Astereae

Annual or perennial herbs, subshrubs, shrubs, rarely trees or vines, usually without latex; leaves alter- nate (rarely opposite); heads radiate, disciform, or discoid, usually small to medium-sized (rarely large); involucre cylindric to campanulate (hemispheric), not calyculate, bracts in (2–)3–5(–9) rows, usually imbricate, sometimes nearly equal, without well-developed hyaline margin; receptacle usually naked, nearly always flat or convex; ray corollas white, yellow, or pink to blue or purple, usually strap-shaped (rarely bilabiate), usually female; disc corol- las yellow to white, with five or four (rarely three) equal lobes, filiform to funnelform or with abruptly ampliate limb, bisexual or functionally male; anther apical append- ages flat, lanceolate to deltate, rarely lacking, thecae rarely with basal tail; pollen spherical, tricolporate and echinate; style slender, style branch with acute appendage, scabrous or plumose on outer surface, stigmatic lines running up to base of lanceolate to triangular tip, sweeping hairs on entire outer surface of appendage, style branches pronate; achenes compressed and 2-nerved or angular to terete and multi-nerved (rarely obcompressed); pappus usually of 1–4 series of barbellate or rarely plumose bristles, per- sistent or caducous, sometimes with outer scales or awns, or lacking.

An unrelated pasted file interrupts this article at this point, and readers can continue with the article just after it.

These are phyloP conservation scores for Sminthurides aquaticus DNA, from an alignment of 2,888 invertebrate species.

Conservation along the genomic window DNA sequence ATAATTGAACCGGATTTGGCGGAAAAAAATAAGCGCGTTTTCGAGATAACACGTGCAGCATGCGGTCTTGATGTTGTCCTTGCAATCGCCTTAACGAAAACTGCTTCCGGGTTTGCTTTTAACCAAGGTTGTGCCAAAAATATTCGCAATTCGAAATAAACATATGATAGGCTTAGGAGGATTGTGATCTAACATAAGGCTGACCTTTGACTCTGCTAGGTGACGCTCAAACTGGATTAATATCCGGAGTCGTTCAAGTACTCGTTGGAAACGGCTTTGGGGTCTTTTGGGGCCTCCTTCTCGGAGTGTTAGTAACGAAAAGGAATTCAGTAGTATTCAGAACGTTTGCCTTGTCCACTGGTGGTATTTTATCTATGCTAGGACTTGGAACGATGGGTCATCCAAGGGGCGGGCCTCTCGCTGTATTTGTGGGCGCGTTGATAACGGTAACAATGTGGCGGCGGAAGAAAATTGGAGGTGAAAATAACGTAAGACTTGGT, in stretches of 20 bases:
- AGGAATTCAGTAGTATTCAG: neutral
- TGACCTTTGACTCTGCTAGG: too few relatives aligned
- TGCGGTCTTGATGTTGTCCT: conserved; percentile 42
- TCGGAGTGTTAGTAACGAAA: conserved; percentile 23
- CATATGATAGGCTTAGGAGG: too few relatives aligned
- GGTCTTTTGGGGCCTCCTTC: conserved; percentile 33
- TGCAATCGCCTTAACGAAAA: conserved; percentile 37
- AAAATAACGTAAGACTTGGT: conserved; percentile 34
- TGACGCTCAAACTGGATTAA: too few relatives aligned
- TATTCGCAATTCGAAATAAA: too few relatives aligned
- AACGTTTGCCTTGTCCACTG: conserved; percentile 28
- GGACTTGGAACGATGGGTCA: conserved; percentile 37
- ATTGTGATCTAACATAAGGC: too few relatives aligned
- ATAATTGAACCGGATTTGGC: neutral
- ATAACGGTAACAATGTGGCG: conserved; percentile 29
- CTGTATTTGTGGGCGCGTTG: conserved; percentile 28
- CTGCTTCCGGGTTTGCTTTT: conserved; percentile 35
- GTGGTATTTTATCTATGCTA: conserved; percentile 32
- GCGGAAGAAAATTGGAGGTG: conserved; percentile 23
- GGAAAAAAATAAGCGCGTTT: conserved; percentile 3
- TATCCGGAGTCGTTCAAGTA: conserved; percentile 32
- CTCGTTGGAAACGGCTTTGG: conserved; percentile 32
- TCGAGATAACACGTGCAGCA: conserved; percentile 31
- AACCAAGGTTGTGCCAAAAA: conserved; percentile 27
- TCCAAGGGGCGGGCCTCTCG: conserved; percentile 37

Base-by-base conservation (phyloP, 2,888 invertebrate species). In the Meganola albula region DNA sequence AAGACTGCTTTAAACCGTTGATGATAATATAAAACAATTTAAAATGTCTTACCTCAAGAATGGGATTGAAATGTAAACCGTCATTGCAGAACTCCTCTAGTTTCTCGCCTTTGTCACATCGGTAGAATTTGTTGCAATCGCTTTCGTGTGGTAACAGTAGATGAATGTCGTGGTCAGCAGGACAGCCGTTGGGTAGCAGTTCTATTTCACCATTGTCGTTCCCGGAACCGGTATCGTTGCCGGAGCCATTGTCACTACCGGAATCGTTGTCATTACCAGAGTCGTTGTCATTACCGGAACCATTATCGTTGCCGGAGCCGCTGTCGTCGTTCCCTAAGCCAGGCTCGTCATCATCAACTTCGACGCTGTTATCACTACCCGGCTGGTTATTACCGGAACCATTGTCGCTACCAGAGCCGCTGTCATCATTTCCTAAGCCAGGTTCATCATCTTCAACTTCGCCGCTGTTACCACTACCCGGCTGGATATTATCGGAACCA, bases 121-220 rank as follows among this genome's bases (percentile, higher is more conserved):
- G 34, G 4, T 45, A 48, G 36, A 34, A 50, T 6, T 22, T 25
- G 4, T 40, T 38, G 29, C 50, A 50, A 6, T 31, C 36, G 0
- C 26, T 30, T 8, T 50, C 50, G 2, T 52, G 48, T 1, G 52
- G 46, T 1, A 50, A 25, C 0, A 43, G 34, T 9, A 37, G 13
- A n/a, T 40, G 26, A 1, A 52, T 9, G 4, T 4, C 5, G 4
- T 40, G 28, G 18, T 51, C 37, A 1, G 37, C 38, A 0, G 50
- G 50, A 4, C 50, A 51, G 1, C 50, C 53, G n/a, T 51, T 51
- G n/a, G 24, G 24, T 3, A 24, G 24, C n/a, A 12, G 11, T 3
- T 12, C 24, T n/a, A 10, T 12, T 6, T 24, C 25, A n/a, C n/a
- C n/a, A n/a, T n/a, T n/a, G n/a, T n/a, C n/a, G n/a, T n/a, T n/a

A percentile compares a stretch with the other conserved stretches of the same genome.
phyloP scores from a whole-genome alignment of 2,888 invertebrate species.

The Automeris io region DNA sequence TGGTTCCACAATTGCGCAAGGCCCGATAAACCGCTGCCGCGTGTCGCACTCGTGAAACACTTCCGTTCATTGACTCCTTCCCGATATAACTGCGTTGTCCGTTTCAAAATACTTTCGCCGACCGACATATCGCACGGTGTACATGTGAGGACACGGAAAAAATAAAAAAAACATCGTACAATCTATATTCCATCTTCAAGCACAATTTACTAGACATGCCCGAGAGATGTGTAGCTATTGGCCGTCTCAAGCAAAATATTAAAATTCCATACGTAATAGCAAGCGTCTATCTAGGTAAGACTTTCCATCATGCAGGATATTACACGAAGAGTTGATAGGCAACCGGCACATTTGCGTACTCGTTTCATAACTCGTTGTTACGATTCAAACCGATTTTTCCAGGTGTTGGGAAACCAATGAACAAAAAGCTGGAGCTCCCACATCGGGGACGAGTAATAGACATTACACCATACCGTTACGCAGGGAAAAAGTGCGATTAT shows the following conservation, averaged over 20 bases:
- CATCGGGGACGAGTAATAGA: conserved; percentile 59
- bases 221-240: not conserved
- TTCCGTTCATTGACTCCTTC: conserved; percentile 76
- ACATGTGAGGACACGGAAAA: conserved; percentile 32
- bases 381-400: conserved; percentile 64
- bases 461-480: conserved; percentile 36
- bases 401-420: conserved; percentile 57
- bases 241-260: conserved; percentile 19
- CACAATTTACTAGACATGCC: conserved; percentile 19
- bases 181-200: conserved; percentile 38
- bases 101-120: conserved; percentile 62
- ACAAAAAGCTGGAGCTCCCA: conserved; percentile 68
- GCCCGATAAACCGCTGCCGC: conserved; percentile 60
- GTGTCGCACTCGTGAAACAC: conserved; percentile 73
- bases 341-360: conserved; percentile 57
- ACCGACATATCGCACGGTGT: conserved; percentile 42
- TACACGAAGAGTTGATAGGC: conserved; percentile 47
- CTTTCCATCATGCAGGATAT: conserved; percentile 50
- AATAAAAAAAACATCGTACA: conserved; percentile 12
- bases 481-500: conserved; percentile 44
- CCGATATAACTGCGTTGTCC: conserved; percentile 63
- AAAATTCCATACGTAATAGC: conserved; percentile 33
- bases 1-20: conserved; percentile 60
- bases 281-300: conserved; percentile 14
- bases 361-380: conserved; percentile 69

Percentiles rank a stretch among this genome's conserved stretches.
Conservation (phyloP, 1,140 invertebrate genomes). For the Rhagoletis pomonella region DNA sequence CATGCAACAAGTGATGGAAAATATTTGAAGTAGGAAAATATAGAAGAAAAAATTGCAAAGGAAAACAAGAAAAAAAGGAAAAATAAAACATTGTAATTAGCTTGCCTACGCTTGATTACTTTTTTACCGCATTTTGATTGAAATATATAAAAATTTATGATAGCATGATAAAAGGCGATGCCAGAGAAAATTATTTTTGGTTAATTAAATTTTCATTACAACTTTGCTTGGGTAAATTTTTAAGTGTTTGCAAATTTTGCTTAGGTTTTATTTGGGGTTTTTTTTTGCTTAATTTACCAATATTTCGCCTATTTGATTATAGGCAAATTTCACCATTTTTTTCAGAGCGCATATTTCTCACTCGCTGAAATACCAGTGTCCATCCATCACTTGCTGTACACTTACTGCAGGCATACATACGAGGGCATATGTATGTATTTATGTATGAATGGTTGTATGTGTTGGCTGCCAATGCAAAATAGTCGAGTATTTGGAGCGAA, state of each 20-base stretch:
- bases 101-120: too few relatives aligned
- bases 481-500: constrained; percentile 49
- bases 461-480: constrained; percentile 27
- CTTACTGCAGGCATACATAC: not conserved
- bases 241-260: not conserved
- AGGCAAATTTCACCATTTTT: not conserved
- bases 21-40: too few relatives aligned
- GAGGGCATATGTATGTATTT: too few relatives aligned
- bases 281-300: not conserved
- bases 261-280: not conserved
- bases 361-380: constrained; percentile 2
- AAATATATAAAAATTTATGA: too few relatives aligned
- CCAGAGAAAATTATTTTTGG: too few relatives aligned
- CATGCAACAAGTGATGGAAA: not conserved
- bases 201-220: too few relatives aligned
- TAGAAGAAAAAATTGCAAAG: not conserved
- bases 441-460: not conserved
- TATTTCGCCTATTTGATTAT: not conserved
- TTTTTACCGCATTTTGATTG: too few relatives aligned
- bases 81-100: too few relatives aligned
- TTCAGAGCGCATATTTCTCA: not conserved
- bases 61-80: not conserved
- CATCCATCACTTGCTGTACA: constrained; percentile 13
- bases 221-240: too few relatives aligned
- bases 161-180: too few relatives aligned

Diagnostic Features

Receptacle usually naked; bracts in 3–5 rows and usually imbricate; and style branches pronate, with acute appendage, scabrous or plumose on outer surface, stigmatic lines running up to base of lan- ceolate to triangular tip.

Geographic distribution

Worldwide with major centers of diver- sity in Africa, North America, and Australia.